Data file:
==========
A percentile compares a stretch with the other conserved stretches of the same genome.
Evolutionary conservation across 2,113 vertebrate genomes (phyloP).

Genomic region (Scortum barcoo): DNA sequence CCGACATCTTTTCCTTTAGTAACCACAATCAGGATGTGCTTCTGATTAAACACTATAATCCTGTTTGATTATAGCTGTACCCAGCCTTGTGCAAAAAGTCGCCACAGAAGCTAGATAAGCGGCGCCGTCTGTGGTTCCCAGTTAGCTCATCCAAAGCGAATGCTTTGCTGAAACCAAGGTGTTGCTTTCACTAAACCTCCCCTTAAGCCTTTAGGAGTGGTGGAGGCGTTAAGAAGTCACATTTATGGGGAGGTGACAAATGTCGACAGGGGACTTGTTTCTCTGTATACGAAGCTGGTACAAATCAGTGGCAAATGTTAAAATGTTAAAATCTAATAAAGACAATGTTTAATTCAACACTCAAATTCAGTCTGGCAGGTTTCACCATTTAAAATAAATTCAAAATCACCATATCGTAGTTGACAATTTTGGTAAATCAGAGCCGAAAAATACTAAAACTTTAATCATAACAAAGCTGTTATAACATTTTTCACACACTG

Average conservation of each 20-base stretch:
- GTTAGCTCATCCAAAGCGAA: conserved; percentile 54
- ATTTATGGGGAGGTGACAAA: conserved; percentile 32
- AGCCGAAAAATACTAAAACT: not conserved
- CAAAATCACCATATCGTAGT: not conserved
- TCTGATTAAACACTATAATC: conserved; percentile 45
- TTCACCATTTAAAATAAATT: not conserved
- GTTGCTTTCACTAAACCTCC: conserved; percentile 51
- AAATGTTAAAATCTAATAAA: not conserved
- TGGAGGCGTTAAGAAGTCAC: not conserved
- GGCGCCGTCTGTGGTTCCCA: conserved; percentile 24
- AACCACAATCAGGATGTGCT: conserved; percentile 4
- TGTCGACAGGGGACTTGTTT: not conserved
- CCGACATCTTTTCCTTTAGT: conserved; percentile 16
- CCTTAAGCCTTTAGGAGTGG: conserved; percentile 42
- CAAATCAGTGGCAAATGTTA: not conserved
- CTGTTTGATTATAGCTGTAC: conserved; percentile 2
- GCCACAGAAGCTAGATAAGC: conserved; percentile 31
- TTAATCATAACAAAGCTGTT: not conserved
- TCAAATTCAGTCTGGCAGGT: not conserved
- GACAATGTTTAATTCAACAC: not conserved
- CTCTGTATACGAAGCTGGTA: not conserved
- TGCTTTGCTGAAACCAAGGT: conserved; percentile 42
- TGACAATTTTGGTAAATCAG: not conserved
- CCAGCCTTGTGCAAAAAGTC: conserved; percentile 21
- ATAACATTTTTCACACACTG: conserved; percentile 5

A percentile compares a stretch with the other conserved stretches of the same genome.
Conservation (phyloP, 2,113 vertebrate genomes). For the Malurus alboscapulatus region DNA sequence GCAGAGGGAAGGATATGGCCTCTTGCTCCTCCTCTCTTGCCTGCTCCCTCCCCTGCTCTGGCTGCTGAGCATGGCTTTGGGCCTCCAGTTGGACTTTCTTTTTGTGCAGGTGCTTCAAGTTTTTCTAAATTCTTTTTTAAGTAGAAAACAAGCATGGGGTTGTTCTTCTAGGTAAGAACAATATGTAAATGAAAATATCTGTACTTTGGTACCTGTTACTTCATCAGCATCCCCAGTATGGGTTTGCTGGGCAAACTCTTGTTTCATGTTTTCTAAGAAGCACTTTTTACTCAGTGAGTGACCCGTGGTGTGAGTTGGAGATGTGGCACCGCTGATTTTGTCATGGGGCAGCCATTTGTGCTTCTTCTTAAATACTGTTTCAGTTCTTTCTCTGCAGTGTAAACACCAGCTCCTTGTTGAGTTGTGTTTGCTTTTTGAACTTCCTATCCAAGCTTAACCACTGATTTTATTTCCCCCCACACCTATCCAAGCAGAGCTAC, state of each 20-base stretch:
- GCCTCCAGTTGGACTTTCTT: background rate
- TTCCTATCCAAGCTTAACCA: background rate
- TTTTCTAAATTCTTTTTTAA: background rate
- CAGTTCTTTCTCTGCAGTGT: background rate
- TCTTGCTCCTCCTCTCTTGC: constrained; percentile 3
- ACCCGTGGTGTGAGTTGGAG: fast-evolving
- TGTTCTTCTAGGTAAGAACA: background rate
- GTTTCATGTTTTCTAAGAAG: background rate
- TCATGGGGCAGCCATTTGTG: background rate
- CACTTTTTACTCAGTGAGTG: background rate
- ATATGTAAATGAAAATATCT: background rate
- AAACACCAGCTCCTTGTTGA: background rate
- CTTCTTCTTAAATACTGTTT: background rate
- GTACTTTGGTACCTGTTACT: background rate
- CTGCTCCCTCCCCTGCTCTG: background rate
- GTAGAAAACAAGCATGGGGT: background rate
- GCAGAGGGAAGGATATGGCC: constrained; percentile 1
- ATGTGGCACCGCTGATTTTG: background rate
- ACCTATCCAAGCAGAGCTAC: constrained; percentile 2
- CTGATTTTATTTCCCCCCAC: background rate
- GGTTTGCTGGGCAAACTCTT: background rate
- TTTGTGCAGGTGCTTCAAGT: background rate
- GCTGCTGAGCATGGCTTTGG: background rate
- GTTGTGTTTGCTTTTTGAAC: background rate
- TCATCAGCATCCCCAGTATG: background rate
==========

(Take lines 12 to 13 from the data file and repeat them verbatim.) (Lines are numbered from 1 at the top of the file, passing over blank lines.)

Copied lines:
- AAATGTTAAAATCTAATAAA: not conserved
- TGGAGGCGTTAAGAAGTCAC: not conserved